It seems like every other day the last couple of weeks I read about how long Treasuries are tanking because markets are “worried about supply.” Then I read about how the Fed is saying they plan to buy long Treasuries, and they’re trying like heck to convince the markets that it’s really gonna happen, but the markets don’t quite believe it.
Maybe there’s a good reason that the markets don’t quite believe it: it doesn’t make any sense. The Treasury is going to issue a crapload of new long bonds, and the Fed is going to buy them back on the open market? Why? If the Treasury just issued short-term bills, the Fed would buy them anyway. At least it would buy enough to keep the federal funds rate near zero, and after that it doesn’t matter. And when the recession, or the potentially deflationary episode, or whatever it is, ends and the Fed wants to stop rolling over the bills, the Treasury can replace them with long bonds if it so chooses.
Now, you might say, “Ah, but when the recession, or the potentially deflationary episode, or whatever it is, ends, long term interest rates will go up, and the Treasury will have to pay more to borrow than it does now, so why not issue them now while the rates are cheap?” That reasoning seems to make sense, until you realize that the Fed, when this episode ends, is going to want to liquidate its long-term bond portfolio, and if rates have risen, it will have to do so at a loss. Since the Fed’s profits go directly into the Treasury, the loss passes right through, and, in terms of present value, it’s (almost) exactly as if the Treasury had issued new debt at a higher yield. Or the Fed could decide to hold the bonds to maturity, in which case it will be just as if the Treasury had never issued them. (In that case, if the Fed wants to reduce the money supply, it could stop rolling over its T-bills, in which case the Treasury will have to issue new ones at higher rates, just as it would have if it had not issued the long bonds in the first place.)
There are only two differences I can see between, on the one hand, having the Treasury issue long bonds and the Fed buy long bonds, and, on the other hand, having the Treasury never issue the bonds in the first place. And neither difference is really a difference. The first difference is that the Fed might buy seasoned bonds in addition to (or instead of) on-the-run issues. The Treasury, by definition, can only issue on-the-run bonds. But this, as I said, is not really a difference: the Treasury can just as well decide to retire its old bonds as to refrain from issuing new ones. Although most Treasury issues are not callable, the Treasury can retire them at market prices, and it will be just as if the Fed had bought them. And in any case, how much difference is there really between on-the-run and seasoned issues? The maturities are slightly different – no big deal in the grand scheme of things – and on-the-run issues are more liquid – a little bit more liquid, but it’s not like seasoned Treasuries sit on your books unintentionally for months because you can’t catch a bid. It’s a technical difference – one that will affect the details that Treasury traders care about, but not the sort of thing that should make headlines.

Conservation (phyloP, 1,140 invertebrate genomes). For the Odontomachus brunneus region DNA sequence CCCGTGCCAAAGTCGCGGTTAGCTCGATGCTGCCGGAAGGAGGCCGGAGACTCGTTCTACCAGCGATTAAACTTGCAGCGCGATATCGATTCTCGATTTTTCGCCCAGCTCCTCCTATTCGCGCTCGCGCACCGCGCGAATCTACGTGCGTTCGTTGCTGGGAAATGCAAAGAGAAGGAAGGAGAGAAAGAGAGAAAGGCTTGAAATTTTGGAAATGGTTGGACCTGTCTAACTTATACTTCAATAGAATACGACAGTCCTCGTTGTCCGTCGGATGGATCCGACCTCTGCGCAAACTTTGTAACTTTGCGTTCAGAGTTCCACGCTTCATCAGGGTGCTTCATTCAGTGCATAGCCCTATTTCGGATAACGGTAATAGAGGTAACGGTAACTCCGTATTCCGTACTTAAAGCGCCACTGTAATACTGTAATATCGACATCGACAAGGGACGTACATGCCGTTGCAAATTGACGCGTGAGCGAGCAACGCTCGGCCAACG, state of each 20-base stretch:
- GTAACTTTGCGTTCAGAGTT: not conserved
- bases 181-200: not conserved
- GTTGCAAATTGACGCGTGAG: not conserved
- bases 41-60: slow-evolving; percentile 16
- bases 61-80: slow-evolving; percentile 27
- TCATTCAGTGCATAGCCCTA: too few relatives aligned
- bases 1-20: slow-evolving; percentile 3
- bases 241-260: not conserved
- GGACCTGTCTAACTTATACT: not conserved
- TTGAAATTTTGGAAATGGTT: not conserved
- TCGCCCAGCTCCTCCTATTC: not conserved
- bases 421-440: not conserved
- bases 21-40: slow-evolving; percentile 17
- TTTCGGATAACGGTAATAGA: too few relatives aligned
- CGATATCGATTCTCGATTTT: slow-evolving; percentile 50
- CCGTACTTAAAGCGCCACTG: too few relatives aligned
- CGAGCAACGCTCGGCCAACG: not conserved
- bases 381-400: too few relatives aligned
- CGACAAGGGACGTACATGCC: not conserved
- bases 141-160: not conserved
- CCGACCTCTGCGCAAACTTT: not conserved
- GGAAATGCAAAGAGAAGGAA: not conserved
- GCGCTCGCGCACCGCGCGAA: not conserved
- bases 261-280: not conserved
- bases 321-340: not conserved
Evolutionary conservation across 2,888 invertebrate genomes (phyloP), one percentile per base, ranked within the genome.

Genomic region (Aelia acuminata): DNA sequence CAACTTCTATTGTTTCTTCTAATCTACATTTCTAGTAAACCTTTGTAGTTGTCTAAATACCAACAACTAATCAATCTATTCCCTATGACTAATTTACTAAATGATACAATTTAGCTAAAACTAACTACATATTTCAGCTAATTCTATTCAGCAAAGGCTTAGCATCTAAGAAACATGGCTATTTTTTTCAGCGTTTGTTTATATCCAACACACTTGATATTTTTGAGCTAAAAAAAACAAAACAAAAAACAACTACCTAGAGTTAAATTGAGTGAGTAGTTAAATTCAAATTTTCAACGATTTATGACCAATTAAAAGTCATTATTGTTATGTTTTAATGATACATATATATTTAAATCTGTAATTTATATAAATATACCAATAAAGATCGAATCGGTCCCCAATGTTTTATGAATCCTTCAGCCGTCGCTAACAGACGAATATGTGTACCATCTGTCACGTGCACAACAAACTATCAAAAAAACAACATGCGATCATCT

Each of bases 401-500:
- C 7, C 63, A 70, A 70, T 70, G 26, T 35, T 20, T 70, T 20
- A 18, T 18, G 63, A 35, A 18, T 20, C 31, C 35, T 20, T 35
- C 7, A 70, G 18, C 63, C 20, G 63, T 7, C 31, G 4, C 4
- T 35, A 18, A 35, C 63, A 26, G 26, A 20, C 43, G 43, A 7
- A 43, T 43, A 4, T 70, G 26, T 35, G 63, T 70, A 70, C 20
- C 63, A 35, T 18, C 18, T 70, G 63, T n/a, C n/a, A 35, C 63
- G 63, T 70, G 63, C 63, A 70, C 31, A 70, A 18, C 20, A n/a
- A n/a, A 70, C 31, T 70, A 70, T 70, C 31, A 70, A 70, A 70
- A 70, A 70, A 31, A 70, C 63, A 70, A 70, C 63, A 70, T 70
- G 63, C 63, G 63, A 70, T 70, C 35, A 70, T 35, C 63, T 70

The other difference is between current policy and future policy. If future policymakers will be somehow influenced by the distribution of securities between the Treasury and the Fed, then that distribution will of course make a difference. But why should they be influenced by it? I can understand that the Fed and the Treasury may perceive themselves as having different interests, but in this case it doesn’t matter, because each one can undo what the other one does. If the Fed sells off its long bonds 5 years from now, the Treasury can stop issuing long bonds. If the Fed holds onto its long bonds, the Treasury can issue more of them. And if the Fed never buys the long bonds in the first place, then the Treasury can do whatever it wants with its finance policy 5 years from now. Again, there are the technical questions about maturity and liquidity, but I don’t see how these are going to make a difference that macro policy makers or investors (as opposed to traders) should care about. And since the timing of these events is unknown, I’m not even sure anyone would be able to make a reasonable guess as to how these technical matters will play out, so perhaps noone at all should care about them.
So what’s going on here? I really don’t get it. Are the Treasury and the Fed really going to insist on working against each other? Is one of them bluffing? (And if so, which one?) Have the markets misinterpreted their signals? Have the markets, in fact, correctly interpreted their signals as being meaningless?
DISCLOSURE: Through my investment and management role in a Treasury directional pooled investment vehicle and through my role as Chief Economist at Atlantic Asset Management, which generally manages fixed income portfolios for its clients, I have direct or indirect interests in various fixed income instruments, which may be impacted by the issues discussed herein. The views expressed herein are entirely my own opinions and may not represent the views of Atlantic Asset Management.
Friedman on monetary policy
9 hours ago